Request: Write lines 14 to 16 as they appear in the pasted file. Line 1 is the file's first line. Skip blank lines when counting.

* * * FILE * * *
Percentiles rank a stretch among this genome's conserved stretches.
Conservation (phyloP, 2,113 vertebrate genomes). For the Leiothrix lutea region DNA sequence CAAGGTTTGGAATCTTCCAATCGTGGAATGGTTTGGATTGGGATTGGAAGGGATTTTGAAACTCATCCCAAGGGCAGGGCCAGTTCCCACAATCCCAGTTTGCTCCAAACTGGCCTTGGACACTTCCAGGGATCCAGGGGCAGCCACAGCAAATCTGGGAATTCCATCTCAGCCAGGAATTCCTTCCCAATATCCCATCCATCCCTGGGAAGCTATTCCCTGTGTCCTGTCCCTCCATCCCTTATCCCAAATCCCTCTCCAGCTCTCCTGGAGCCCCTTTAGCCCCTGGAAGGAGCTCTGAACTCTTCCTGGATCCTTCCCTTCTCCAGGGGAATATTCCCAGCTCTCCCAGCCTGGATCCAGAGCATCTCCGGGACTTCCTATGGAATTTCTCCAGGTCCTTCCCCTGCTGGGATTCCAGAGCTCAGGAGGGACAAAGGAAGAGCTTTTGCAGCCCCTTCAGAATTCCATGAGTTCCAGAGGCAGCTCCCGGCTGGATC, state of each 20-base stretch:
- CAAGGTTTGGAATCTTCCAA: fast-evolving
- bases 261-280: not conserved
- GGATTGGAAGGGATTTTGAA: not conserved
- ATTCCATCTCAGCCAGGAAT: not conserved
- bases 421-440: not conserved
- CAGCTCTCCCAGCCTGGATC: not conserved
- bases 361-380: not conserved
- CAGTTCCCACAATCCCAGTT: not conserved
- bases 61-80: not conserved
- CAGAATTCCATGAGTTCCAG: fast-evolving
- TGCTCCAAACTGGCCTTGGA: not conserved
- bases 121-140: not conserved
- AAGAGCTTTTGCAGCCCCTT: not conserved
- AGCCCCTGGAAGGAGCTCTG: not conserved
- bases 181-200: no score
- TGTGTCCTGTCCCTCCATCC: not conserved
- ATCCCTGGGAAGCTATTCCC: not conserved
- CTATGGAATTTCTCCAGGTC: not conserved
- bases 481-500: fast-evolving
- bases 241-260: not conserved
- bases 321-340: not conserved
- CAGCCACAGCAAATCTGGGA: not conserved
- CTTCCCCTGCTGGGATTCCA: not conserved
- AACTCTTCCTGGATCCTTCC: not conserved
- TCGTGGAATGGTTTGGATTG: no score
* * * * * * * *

- bases 121-140: not conserved
- AAGAGCTTTTGCAGCCCCTT: not conserved
- AGCCCCTGGAAGGAGCTCTG: not conserved